BAGHDAD, 15 January (IRIN) - A network of human rights activists and journalists has called for the protection of local academics and higher level educational institutions.

The appeal, launched this month by the Brussells Tribunal, a worldwide network devoted to campaigning against the US-led invasion and occupation of Iraq, notes the "systematic liquidation of the country's academics."

According to conservative estimates, over 250 educators have been assassinated while hundreds more have disappeared, the network's website states.

Thousands of other academics have reportedly fled the country, in the belief that they are being targeted because they are well educated.

The Brussells Tribunal further notes that the disappearance of trained educators has led not only to "a major brain-drain," but also to the decimation of the secular middle class.

"Anyone who has the ability to imagine a secular future for the country is forced to flee," said Hana al-Bayaty, a member of the network's executive committee.

The assassinations have targeted women and men countrywide, with little reference to political or religious affiliations.

"The most striking fact is that the majority of those killed where not scientists. but were involved in the field of humanities," the anti-war organisation notes, adding that, "the motives for these assassinations are unknown."

In April 2005, the United Nations University published a report noting that 84 percent of Iraq's higher education institutions had been burnt, looted or destroyed since the start of the US-led invasion in 2003.

It went on to point out that four dozen academics had been assassinated, while many more faced daily threats.

In addition to the destruction of vital infrastructure, only 40 percent of which is under reconstruction, other problems facing Iraqi higher learning included an isolated and under-qualified teaching staff; poorly equipped libraries and laboratories; and a fast-growing student population, said the UN report.

A third of the nation's teachers held only bachelors' degrees, despite official requirements of at least a Master's degree, it added.

"The devastation of the Iraqi system of higher education has been overlooked amid other cataclysmic results of the war, but it represents an important consequence of the conflict, economic sanctions and ongoing turmoil in Iraq," noted Jairam Reddy, the study's author and director of the Jordan-based International Leadership Institute.

"Repairing Iraq's system of higher education is in many ways a prerequisite to the long-term repair of the country as a whole," Reddy added.

Iraq's educational system was formerly recognised as being one of the best in the region.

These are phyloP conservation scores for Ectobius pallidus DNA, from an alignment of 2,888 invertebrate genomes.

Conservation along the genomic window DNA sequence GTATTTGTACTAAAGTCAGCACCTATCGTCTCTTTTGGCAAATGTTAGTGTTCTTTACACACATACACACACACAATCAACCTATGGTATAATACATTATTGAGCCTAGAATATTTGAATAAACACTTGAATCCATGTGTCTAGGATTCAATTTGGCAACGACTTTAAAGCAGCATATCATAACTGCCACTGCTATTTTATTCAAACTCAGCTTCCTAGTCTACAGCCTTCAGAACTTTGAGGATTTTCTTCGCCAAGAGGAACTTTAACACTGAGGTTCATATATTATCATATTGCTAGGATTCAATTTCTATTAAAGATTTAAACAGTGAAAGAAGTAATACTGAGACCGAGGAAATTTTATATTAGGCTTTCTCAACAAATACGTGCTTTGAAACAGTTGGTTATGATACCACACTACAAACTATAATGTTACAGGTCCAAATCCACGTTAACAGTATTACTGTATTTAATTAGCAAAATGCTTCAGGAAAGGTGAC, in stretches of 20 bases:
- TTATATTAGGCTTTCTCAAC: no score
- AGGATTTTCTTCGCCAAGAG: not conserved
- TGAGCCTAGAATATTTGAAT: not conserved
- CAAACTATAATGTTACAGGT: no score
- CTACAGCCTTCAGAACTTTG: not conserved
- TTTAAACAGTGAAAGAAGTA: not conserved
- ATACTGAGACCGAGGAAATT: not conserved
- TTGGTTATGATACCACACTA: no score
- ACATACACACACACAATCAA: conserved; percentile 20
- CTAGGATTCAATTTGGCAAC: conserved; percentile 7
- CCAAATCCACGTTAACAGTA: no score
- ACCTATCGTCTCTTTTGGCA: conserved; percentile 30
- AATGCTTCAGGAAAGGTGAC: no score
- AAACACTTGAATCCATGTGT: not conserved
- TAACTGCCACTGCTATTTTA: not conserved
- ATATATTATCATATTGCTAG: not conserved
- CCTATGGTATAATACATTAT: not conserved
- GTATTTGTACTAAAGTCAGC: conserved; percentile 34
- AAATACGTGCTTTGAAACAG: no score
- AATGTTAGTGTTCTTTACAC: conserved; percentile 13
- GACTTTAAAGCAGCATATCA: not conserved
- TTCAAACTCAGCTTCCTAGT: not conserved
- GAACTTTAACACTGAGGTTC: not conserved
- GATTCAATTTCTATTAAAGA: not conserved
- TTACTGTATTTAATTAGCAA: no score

In the meantime, the campaign is calling for an international investigation into the killings and urging academic institutions in other countries to forge links with Iraqi educators, both in exile and at home.

As "an occupying power, and under international humanitarian law, final responsibility for protecting Iraqi citizens, including academics, lies with the United States," the Brussells Tribunal concluded.

Al-Bayaty said the impact of the lack of protection for academics could be felt for two to three decades: "It's a developing country so they need the brains that can contribute to the development of their society," she said.


Monday, January 09, 2006


Dear Friends,

I have just read and signed the online petition:


hosted on the web by PetitionOnline.com, the free online petition
service, at:


I personally agree with what this petition says, and I think you might
agree, too. If you can spare a moment, please take a look, and consider
signing yourself.

Best wishes,

Truth Teller

Thursday, January 05, 2006

Who are the terrorists

A Terrible Crime Committed by the " Maghawir" Police Forces in the Village of Abou-Deshir - Warning to the Readers - The Rapport includes some Horrible Pictures.
"In the poor popular district of Abou-Deshir where the simple people lives, some of the agents of the 'Maghawir ' Police, of The Ministry of Interior, have committed a terrible crime, which could be added to the crimes of sectarian militias working under covered as Security Forces and under full American protection.

On Friday 11th of December 2005, The Police arrested 11 young man at 10 A.M. and drove them from their homes to a near place used as a headquarters, under allegations of been part of the Security Forces of the so-called (Big Crimes). A place which became a house of torture and execution , inspite of his outer look of worship house ."